What Is Hair Loss and Why Does it Happen?

woman curly hair

You don’t realize how precious your hair is to you until you start losing it – and then you need to see a hair loss stylist. Have you ever had that moment where you wake up in the morning, go to the bathroom, and notice that your scalp is more visible than you remember? This can be the first warning sign for hair loss, many people do not notice their gradual hair loss until it starts becoming visible. Hair loss can happen for many, many reasons, but the basic idea behind it is the same for all causes: telogen effluvium.

Telogen Effluvium: How Hair Falls Out

Telogen effluvium is just a fancy way to say sudden hair loss. Normally, people lose about 50-100 strands of hair a day. Even that sounds like a lot! But it’s not. On average, people have about 100,000 hairs on their scalp. It is said that on days you wash your hair, you can lose up to 250 hairs normally—though you shouldn’t be worried, as those were going to fall out anyway.

Most of the hair on your scalp is growing. About 10% of the strands on your head are in a transition phase or resting phase. There are three phases that your hair grows through:

  1. Anagen Phase – The anagen phase is what the majority of your hairs are in at any given time on a normal scalp. The anagen phase is a growing phase. Hair grows at a pace of about half an inch a month. The growth phase typically lasts somewhere between 3-5 years, some people have a longer anagen phase and as such these individuals can grow their hair longer than most people.
  2. Catagen Phase – The catagen phase is the transitional phase that lasts about 10 days.
  3. Telogen Phase – This is the phase that people are scared of. The telogen phase is the “resting” phase, hair that enters the telogen phase will fall out and that particular hair follicle will become inactive for 3 months or so and the process begins anew. Remember that on a healthy scalp, only about 10% of your hair is in the telogen phase.

Hair Shedding Woes

That’s what brings us to what telogen effluvium is—it’s significant and sudden hair loss. During telogen effluvium, as much as 70% of the hairs on the scalp can be “shocked” into the telogen phase, which would cause a sudden and massive hair shedding two months from the incident.

This is why hair loss is mysterious for many people because, in the case of telogen, the hair loss is only noticed months after the incident which caused it. For example, if you were involved in a terrible accident or had undergone through a highly stressful ordeal such as a loss in the family or some such thing, you may not link that incident with the hair loss you are experiencing 3 months down the line.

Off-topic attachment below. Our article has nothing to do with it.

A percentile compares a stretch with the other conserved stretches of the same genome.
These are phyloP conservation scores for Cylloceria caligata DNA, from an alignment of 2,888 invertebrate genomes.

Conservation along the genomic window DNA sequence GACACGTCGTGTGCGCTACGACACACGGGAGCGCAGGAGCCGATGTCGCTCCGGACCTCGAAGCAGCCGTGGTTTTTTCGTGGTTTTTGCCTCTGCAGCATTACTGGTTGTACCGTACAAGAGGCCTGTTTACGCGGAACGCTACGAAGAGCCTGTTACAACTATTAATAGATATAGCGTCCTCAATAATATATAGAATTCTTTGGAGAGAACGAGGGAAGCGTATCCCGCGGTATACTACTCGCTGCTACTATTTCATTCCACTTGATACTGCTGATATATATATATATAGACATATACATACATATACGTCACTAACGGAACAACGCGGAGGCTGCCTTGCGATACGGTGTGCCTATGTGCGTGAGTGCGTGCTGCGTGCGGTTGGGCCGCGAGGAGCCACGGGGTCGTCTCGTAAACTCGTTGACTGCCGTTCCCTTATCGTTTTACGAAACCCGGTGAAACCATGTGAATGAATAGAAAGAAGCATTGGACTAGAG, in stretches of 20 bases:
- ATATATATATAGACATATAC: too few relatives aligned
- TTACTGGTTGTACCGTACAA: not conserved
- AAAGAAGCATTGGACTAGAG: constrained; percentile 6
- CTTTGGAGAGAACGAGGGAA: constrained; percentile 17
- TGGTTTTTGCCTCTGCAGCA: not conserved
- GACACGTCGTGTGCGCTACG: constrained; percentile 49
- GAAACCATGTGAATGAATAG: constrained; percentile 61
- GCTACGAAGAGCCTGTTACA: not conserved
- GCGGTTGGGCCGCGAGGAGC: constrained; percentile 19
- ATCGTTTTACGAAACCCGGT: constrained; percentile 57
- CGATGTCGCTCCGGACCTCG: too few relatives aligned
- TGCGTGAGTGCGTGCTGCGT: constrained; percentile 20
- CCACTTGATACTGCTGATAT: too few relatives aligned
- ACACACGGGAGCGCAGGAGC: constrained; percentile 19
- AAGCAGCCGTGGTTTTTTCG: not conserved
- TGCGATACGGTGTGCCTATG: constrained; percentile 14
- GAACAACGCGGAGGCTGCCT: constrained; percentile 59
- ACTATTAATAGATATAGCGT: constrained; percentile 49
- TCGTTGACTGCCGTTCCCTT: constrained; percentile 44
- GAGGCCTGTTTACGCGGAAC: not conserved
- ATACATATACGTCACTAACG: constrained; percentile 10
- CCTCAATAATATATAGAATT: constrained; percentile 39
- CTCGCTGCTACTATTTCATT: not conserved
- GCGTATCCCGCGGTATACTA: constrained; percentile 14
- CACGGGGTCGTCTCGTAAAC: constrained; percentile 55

Causes for Telogen Effluvium

If stress was the cause of your hair loss, the good news is that once your hair stops shedding—it will grow back. However, there are other reasons telogen can be initiated. One of the major culprits of hair loss is hormonal issues or nutritional deficiencies. These two are linked as nutritional deficiencies and bad eating habits can cause vitamin deficiency or weight gain which can shift your hormones to an unfavorable state for hair and scalp health.

Hair Loss Stylist

Angel’s’ Eyes of Beauty is a tag-team effort between hair loss stylist Angela Williams and Tangela Graham. Angels is a cosmetologist and certified trichologist in Delray Beach, which is a hair loss and scalp specialist. If you have any burning questions about hair health and getting better results naturally, there’s no one better! Tangela is a senior stylist at Angel’s and she has wide-ranging expertise including but not limited to coloring, waxing, shampooing, and smoothing treatments. Click here to book an appointment or give us a call at (561)-278-0361!

1 reply
  1. Sarah Jane Feraer
    Sarah Jane Feraer says:

    Your article on what hair loss is and why it happens is enlightening and comprehensive, providing a clear understanding of this common issue and addressing its underlying causes with great clarity and depth.


Leave a Reply

Want to join the discussion?
Feel free to contribute!

Leave a Reply

Your email address will not be published. Required fields are marked *